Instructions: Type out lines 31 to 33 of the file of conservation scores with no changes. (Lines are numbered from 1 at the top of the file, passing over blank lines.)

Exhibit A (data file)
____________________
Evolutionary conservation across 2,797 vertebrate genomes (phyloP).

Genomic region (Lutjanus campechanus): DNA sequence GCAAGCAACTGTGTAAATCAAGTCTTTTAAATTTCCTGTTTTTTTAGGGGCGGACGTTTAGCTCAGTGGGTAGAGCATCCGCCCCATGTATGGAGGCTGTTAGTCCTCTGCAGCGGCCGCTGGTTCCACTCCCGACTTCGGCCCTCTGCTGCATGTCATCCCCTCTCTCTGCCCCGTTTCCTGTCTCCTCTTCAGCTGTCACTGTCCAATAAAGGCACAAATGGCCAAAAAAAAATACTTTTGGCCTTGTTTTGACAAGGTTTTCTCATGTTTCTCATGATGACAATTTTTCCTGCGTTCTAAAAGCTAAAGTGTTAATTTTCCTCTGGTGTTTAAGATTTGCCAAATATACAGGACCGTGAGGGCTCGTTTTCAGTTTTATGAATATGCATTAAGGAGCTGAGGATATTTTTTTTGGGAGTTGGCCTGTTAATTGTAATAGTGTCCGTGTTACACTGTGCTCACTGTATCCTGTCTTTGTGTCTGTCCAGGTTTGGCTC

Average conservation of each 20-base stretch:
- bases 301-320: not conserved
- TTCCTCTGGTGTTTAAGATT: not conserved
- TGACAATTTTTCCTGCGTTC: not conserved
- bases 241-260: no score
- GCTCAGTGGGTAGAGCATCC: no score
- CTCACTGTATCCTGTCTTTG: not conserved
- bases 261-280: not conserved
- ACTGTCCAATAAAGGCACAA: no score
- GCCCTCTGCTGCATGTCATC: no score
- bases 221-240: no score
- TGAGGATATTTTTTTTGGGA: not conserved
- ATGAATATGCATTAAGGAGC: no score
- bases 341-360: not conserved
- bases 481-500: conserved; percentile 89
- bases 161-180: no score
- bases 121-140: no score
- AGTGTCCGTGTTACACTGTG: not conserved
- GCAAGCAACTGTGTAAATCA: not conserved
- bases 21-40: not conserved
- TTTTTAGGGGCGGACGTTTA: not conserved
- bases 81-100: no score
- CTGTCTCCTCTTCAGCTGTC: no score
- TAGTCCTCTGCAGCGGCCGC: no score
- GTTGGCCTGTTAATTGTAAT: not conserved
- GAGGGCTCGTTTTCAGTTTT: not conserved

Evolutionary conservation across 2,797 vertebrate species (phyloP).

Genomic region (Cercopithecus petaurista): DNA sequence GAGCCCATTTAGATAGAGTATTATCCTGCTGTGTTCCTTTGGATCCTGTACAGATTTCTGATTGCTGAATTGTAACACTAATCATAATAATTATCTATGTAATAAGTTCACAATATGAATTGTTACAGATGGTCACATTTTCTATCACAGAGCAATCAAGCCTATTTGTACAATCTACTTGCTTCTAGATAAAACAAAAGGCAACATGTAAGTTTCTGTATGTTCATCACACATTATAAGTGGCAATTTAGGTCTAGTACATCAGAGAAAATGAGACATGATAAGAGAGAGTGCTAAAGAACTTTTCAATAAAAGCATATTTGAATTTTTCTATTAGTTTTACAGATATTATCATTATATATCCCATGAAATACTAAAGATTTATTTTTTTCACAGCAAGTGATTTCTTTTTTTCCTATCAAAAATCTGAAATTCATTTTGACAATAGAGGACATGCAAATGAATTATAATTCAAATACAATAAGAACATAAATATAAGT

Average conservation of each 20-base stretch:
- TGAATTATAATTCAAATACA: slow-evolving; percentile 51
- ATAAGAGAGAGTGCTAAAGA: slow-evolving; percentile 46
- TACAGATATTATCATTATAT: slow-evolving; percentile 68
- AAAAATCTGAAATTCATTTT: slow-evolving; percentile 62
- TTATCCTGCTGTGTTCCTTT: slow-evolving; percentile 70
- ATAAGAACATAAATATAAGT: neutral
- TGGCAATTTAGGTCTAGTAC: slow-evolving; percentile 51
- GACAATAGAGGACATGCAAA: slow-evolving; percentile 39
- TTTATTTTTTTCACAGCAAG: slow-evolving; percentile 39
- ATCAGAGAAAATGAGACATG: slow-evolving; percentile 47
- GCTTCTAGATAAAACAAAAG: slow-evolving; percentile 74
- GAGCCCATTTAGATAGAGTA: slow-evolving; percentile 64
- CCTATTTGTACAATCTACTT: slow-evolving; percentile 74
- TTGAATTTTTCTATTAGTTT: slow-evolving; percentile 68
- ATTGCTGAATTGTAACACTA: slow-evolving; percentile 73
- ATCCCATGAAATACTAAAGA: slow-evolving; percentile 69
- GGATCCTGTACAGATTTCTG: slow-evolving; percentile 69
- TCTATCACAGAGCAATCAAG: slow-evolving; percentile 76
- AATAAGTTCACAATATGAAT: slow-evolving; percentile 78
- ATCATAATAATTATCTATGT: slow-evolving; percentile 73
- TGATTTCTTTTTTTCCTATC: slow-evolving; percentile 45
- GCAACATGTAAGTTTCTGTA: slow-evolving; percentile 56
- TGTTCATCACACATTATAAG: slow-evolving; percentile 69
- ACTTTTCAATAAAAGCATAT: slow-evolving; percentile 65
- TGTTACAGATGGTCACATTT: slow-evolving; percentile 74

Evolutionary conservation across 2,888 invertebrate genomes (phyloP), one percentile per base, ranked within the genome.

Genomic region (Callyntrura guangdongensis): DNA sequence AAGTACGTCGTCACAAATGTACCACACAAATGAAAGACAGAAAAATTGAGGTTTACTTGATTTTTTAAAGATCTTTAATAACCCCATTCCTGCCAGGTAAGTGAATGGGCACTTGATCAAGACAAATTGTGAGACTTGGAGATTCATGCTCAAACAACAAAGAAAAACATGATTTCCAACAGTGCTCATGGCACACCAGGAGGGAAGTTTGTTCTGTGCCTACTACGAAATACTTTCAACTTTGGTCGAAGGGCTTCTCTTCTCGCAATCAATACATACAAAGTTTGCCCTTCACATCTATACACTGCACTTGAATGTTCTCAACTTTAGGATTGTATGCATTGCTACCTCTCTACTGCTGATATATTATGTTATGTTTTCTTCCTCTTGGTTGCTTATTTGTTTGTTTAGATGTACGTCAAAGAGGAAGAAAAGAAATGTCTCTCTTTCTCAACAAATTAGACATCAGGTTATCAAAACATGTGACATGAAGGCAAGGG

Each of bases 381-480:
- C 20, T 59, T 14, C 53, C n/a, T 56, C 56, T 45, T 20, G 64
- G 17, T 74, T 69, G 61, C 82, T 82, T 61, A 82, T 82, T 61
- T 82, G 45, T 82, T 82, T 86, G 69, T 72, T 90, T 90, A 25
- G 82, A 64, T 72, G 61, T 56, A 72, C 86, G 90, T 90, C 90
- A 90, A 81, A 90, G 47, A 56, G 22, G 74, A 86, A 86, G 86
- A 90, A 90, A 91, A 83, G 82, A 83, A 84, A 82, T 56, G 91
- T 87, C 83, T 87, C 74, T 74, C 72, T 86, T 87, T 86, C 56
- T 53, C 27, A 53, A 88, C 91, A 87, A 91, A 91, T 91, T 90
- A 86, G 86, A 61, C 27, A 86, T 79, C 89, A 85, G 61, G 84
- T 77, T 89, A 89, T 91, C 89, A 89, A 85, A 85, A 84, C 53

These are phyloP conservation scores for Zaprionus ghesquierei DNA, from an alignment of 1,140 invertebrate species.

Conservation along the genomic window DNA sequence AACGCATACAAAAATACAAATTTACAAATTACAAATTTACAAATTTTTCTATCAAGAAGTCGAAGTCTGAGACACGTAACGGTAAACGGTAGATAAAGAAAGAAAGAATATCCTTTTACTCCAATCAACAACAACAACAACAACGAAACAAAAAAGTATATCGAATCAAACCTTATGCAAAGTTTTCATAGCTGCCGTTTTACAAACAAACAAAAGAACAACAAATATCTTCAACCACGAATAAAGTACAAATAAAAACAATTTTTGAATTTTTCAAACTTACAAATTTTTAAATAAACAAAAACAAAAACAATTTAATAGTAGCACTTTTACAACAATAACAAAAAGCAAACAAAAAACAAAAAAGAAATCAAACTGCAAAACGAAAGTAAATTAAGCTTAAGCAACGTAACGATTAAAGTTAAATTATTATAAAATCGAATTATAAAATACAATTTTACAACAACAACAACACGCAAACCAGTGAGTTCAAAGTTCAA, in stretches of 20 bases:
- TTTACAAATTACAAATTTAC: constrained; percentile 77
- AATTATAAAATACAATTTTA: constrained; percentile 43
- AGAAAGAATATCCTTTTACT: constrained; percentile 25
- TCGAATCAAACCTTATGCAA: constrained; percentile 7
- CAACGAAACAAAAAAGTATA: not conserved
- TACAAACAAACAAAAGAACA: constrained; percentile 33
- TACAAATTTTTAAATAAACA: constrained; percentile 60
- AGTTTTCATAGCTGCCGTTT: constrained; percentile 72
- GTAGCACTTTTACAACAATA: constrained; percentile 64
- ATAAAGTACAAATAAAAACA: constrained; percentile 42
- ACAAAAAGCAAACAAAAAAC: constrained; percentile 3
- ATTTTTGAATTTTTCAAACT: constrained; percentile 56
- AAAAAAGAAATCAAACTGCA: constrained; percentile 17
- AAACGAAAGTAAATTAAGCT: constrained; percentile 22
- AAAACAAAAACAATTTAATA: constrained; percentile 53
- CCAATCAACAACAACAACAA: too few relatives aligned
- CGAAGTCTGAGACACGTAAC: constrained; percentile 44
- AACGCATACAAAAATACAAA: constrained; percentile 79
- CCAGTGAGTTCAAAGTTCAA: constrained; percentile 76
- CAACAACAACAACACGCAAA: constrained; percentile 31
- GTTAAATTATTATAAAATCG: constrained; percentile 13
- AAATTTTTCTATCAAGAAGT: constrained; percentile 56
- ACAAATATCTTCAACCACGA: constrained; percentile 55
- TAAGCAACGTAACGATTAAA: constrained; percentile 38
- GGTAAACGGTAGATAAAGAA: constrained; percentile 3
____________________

Average conservation of each 20-base stretch:
- TGAATTATAATTCAAATACA: slow-evolving; percentile 51
- ATAAGAGAGAGTGCTAAAGA: slow-evolving; percentile 46